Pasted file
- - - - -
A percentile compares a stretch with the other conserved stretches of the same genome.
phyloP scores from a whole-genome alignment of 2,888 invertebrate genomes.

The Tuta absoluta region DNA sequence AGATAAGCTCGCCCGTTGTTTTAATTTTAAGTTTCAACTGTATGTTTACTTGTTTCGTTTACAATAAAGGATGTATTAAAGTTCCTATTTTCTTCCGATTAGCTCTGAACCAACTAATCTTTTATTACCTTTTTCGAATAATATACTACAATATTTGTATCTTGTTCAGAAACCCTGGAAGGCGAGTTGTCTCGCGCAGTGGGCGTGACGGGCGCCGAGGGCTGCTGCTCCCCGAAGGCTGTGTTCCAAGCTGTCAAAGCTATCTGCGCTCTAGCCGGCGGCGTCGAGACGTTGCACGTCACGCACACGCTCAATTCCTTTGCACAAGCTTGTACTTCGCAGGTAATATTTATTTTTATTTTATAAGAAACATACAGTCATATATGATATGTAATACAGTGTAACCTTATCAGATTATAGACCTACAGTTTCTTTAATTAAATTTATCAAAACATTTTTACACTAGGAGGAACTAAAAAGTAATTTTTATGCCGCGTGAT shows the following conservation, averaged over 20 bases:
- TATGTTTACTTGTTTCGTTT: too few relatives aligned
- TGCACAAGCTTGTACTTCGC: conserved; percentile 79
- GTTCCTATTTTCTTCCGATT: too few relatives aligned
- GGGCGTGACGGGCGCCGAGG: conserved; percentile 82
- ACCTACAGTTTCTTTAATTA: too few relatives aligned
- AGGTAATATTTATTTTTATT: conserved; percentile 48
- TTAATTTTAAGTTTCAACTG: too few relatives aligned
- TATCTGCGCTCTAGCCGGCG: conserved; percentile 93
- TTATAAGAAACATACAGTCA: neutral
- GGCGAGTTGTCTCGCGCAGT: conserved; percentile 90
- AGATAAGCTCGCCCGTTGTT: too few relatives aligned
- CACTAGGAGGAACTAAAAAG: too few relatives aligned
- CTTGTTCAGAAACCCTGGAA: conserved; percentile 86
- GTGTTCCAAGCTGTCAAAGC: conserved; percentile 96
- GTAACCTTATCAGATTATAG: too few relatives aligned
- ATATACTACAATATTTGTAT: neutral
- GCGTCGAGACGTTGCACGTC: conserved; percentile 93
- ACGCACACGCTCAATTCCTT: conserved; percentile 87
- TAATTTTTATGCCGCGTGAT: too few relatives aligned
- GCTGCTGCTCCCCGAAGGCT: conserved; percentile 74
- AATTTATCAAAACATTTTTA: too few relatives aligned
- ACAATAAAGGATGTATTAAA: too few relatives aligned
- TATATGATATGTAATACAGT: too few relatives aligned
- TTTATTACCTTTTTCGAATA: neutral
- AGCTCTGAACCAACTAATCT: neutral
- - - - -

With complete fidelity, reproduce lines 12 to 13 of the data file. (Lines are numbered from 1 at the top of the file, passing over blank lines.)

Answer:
- TTATAAGAAACATACAGTCA: neutral
- GGCGAGTTGTCTCGCGCAGT: conserved; percentile 90